July 05, 2007

Case Medical Center Leading $17.6 Million Lithium Study

School of Medicine Professor to head multi-site clinical trial for adolescent bipolar disorder

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A $17.6 million clinical trials contract was recently awarded by the National Institutes of Health to Case Western Reserve University School of Medicine and Robert L. Findling, MD, Professor of Psychiatry & Pediatrics at Case Western Reserve University School of Medicine, and Director of Child and Adolescent Psychiatry at University Hospitals Case Medical Center.

With site selection now complete, The Collaborative Lithium Trials, also known as "CoLT," will begin with a series of studies that will examine the safety and efficacy of lithium in the treatment of children and adolescents with bipolar disorder. The results of the nation-wide study will provide the most comprehensive analysis of lithium treatment in children and adolescents to date. Administered by the National Institute of Child Health and Human Development (NICHD), an arm of the NIH, the nationwide study is the first of its kind and the results will provide the most comprehensive analysis of lithium treatment in children and adolescents to date.

Dr. Findling will serve as the lead investigator at Case Medical Center for the multi-site study which is currently enrolling 60 children and adolescents across seven sites nationwide.

"Serving as the lead site in this comprehensive trial validates the dedication of many who are committed to continued advancements in the research and treatment of child and adolescent bipolar disorder," Dr. Findling said. "We are eager to continue enrollment and look forward to establishing future treatment protocols."

Funding for these studies was authorized by Congress in 2002 under the "Best Pharmaceuticals for Children Act" (BPCA). The goal of the act is to ensure that children receive safe and effective medicines that have been properly evaluated for pediatric use. The Food and Drug Administration (FDA), in conjunction with the NICHD, added lithium, the benchmark treatment for adults with bipolar illness, to the list of drugs considered to be of the highest priority for study in pediatric clinical trials.

"We are honored the NICHD has recognized the School of Medicine's unwavering commitment to pioneering research and has selected Dr. Findling to lead the CoLT study to improve human health, said Pamela B. Davis, M.D., Ph.D., Interim Dean, School of Medicine.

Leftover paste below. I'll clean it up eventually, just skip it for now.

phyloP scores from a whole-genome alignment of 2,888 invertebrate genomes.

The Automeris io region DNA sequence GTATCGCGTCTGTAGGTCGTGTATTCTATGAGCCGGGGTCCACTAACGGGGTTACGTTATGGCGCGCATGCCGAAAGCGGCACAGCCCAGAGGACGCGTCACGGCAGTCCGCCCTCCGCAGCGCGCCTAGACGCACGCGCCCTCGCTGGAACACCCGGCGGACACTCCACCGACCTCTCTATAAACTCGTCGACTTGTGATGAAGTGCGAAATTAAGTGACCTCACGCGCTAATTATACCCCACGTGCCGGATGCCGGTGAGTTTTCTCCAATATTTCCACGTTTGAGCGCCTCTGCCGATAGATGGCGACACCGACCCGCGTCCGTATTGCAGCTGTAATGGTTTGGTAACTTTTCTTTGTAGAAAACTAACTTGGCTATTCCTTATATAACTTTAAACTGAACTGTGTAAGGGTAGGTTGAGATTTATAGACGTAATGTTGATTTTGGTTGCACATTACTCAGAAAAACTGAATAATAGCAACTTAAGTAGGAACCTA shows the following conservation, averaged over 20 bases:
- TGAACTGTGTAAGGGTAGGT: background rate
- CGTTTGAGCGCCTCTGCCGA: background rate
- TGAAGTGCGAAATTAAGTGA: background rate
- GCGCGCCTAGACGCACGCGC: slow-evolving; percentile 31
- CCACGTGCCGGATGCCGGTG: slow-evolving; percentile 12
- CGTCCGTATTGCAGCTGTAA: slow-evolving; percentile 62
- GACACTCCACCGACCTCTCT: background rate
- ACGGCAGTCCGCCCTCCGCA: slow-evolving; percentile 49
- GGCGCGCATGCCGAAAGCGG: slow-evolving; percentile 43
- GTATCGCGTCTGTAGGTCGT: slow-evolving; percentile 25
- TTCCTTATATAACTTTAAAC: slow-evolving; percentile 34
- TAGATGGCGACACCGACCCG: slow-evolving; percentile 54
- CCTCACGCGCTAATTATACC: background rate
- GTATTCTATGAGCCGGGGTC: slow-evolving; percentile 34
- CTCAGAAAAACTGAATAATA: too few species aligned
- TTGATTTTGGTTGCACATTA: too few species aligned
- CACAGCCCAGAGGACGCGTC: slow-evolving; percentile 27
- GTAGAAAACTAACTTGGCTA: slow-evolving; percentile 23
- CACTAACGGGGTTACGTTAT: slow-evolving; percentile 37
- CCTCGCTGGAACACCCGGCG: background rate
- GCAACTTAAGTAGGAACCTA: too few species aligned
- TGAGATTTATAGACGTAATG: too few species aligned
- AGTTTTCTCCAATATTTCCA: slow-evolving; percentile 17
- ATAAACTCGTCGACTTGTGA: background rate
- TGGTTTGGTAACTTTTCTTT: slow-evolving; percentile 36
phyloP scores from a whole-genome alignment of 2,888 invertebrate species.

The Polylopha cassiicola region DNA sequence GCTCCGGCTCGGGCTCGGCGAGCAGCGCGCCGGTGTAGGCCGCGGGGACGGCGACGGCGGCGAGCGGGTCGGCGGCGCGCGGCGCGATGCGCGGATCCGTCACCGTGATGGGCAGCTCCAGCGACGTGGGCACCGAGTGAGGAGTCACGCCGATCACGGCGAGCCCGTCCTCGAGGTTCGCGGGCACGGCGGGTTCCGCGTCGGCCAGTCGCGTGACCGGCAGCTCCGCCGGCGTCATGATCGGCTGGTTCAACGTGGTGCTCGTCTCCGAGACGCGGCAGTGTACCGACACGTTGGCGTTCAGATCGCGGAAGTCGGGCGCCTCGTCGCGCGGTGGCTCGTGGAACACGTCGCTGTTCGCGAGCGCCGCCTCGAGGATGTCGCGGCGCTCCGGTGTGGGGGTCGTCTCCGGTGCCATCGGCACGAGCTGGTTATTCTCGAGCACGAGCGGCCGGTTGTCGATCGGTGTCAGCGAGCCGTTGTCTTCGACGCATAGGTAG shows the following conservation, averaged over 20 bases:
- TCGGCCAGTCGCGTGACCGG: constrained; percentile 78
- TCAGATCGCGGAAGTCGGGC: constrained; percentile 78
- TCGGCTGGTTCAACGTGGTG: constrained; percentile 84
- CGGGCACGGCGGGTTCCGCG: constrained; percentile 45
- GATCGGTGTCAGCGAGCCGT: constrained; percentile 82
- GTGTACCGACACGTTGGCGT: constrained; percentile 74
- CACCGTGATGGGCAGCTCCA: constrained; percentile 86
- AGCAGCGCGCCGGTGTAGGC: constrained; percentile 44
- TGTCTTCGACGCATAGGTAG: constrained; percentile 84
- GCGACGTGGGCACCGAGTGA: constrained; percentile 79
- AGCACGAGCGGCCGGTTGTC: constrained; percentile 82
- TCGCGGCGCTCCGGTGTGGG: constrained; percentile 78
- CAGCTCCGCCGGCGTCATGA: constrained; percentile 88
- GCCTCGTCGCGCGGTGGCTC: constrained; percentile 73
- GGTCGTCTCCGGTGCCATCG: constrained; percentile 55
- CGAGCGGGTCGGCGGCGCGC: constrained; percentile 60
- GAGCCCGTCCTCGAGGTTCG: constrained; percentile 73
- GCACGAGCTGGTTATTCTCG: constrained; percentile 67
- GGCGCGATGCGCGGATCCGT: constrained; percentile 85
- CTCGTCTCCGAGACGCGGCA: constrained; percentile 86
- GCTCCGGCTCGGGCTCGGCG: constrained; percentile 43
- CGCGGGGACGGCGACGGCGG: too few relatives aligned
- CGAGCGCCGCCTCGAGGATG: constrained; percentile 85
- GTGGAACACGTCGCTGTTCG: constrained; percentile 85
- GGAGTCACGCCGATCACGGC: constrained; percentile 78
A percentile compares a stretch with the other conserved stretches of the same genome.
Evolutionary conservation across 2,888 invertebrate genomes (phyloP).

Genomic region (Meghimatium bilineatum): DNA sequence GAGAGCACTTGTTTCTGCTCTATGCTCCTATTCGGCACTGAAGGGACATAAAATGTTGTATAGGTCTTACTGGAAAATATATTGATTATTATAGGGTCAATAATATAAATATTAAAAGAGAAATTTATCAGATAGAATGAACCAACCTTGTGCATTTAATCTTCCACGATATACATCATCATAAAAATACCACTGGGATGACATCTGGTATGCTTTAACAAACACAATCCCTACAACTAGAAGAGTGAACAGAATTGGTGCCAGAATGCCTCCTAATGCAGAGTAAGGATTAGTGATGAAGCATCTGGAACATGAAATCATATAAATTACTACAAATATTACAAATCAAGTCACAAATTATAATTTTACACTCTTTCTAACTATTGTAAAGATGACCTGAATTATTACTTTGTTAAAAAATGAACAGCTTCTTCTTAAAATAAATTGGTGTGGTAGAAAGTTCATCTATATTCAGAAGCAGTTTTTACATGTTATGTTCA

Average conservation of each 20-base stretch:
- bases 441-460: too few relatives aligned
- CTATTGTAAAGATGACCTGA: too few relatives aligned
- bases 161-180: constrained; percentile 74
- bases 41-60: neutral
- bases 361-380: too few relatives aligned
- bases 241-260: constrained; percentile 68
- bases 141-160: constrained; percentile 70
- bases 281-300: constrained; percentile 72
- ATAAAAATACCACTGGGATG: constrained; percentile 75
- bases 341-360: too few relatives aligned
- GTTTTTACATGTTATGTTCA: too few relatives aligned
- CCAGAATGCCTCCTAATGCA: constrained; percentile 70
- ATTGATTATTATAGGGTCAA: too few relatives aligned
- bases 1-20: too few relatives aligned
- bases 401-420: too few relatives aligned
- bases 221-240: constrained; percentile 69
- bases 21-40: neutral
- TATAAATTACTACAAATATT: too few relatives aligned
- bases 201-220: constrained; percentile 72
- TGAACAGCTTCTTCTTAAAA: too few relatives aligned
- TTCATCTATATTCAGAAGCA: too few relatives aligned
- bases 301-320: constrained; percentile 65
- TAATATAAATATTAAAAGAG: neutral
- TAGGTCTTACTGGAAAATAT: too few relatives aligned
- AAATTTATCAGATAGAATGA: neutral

Dr. Findling and team are currently recruiting patients for the CoLT studies, for which children and adolescents ages 7-17 years old with Bipolar I Disorder are eligible. The studies consist of a series of two inter-related clinical trials. The objectives of the CoLT lithium study for children and adolescents include the development of evidence-based dosing strategies, a component that will examine efficacy and a meticulous and comprehensive characterization of the short and long-term safety of this drug.

"University Hospitals Case Medical Center is privileged to serve as the lead clinical institution on this study," said Fred C. Rothstein, MD, President of University Hospitals Case Medical Center. "It is a tremendous testament to both Dr. Findling's unparalleled body of work in this area as well as University Hospitals' ability to provide the best in patient care."

Those interested in obtaining additional information about enrollment in the CoLT study can contact Jacqui Lingler, at (216) 983-0731, at University Hospitals Case Medical Center. To learn about other clinical trials in the Division of Child and Adolescent Psychiatry, please contact Nicole Kovach at (216) 844-3922. Other participating sites are: Cincinnati Children's Hospital, Zucker Hillside Hospital in Long Island, University of Illinois-Chicago, University of North Carolina at Chapel Hill, Children's Hospital and Regional Medical Center in Seattle and Cambridge Hospital in Massachusetts.

For more information contact Susan Licate, 216.368.3635.

Posted by: Heidi Cool, July 5, 2007 11:07 AM | News Topics: Grants, HeadlinesMain, Healthcare, Provost Initiatives, Research, School of Medicine

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